Tuning models

In MLJ tuning is implemented as a model wrapper. After wrapping a model in a tuning strategy and binding the wrapped model to data in a machine, mach, calling fit!(mach) instigates a search for optimal model hyperparameters, within a specified range, and then uses all supplied data to train the best model. To predict using the optimal model, one just calls predict(mach, Xnew). In this way the wrapped model may be viewed as a "self-tuning" version of the unwrapped model.

Below we illustrate tuning by grid and random searches. For a complete list of available and planned tuning strategies, see the MLJTuning page

Tuning a single hyperparameter using a grid search

julia> using MLJ

julia> X = MLJ.table(rand(100, 10));

julia> y = 2X.x1 - X.x2 + 0.05*rand(100);

julia> tree_model = @load DecisionTreeRegressor;

Let's tune min_purity_increase in the model above, using a grid-search. To do so we will use the simplest range object, a one-dimensional range object constructed using the range method:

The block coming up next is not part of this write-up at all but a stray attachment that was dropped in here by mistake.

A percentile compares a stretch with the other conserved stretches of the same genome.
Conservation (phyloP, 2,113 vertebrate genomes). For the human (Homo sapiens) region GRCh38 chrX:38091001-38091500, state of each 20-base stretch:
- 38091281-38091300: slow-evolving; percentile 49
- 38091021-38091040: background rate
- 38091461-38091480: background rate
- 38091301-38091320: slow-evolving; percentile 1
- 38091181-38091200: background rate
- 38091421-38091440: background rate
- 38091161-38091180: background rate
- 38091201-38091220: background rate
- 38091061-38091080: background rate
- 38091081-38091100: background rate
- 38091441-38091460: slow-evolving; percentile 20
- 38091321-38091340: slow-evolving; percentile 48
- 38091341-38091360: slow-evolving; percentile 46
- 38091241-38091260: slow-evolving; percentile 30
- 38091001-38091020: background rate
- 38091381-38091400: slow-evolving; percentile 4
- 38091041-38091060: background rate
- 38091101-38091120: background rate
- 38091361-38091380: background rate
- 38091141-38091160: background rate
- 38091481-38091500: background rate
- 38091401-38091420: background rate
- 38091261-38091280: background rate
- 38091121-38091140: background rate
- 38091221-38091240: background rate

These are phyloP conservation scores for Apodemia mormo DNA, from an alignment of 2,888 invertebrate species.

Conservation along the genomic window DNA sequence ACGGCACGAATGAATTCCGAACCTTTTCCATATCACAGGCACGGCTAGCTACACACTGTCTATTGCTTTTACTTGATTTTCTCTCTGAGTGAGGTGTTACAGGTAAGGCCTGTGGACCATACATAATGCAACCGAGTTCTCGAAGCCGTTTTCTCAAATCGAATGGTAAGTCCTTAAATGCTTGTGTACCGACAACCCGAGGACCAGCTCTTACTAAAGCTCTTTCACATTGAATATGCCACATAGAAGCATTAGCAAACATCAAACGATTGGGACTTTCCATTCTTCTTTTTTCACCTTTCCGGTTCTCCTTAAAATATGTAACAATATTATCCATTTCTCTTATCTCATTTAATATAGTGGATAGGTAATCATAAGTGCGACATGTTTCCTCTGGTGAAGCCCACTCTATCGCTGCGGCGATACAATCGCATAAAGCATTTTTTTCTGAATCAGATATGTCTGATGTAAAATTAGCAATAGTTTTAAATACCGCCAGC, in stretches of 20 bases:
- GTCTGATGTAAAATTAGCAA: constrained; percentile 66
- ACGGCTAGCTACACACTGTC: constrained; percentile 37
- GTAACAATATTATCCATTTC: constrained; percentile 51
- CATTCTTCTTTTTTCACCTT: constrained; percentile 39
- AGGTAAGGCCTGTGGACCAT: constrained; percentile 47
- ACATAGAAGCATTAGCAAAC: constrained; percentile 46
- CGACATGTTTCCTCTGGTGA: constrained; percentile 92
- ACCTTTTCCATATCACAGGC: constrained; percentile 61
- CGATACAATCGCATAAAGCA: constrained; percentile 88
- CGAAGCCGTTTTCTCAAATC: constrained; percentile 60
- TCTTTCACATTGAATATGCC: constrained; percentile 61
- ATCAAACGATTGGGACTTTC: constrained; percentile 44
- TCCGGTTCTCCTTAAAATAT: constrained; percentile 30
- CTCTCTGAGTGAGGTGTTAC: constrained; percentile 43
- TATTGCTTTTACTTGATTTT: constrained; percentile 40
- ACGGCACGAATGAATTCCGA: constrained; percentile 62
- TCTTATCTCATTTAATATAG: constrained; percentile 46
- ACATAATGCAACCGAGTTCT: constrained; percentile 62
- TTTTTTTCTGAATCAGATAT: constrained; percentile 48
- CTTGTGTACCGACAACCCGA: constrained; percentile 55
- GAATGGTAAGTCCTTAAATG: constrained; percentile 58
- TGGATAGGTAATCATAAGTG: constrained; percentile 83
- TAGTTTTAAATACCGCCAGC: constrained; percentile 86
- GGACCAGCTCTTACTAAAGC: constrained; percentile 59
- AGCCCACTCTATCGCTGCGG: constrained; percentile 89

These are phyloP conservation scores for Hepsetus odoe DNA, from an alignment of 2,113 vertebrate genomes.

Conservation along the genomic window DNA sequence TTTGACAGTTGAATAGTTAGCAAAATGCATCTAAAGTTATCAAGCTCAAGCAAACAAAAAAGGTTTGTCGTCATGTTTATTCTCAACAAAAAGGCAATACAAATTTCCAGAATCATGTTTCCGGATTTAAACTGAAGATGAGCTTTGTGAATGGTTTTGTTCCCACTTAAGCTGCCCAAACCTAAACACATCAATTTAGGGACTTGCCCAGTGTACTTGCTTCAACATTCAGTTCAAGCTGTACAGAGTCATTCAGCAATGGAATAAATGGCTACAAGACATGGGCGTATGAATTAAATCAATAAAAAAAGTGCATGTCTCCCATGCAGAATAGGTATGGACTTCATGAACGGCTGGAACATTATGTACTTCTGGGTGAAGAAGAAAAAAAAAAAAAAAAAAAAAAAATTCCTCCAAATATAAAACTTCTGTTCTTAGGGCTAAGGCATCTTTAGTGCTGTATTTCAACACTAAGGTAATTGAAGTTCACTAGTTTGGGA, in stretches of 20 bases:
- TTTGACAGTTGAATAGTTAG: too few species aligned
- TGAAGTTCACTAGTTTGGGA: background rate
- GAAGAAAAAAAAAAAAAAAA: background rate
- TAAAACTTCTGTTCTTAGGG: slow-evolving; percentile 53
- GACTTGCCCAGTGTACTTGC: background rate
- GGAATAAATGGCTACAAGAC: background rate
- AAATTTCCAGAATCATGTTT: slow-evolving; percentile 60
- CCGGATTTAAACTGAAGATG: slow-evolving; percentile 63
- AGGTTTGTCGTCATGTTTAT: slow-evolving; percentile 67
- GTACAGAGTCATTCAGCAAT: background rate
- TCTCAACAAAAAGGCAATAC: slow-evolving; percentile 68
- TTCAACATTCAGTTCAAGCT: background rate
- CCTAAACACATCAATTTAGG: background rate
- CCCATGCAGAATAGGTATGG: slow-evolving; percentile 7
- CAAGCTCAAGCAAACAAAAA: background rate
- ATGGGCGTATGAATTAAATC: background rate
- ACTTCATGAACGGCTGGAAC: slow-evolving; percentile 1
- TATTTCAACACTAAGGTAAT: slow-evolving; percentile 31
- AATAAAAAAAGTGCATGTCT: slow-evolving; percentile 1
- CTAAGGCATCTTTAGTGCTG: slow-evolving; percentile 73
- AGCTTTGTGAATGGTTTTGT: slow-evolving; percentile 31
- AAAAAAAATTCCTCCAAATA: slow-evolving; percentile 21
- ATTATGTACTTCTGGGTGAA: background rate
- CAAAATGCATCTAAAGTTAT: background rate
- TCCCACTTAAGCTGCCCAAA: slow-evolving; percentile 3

julia> r = range(tree_model, :min_purity_increase, lower=0.001, upper=1.0, scale=:log);

julia> self_tuning_tree_model = TunedModel(model=tree_model,
                                           resampling = CV(nfolds=3),
                                           tuning = Grid(resolution=10),
                                           range = r,
                                           measure = rms);

Incidentally, a grid is generated internally "over the range" by calling the iterator method with an appropriate resolution:

julia> iterator(r, 5)
5-element Array{Float64,1}:

Non-numeric hyperparameters are handled a little differently:

julia> selector_model = FeatureSelector();

julia> r2 = range(selector_model, :features, values = [[:x1,], [:x1, :x2]]);

julia> iterator(r2)
2-element Array{Array{Symbol,1},1}:
 [:x1, :x2]

Unbounded ranges are also permitted. See the range and iterator docstrings below for details, and the sampler docstring for generating random samples from one-dimensional ranges (used internally by the RandomSearch strategy).

Returning to the wrapped tree model:

julia> self_tuning_tree = machine(self_tuning_tree_model, X, y);

julia> fit!(self_tuning_tree, verbosity=0);

We can inspect the detailed results of the grid search with report(self_tuning_tree) or just retrieve the optimal model, as here:

julia> fitted_params(self_tuning_tree).best_model
    max_depth = -1,
    min_samples_leaf = 5,
    min_samples_split = 2,
    min_purity_increase = 0.0021544346900318843,
    n_subfeatures = 0,
    post_prune = false,
    merge_purity_threshold = 1.0) @616

Predicting on new input observations using the optimal model: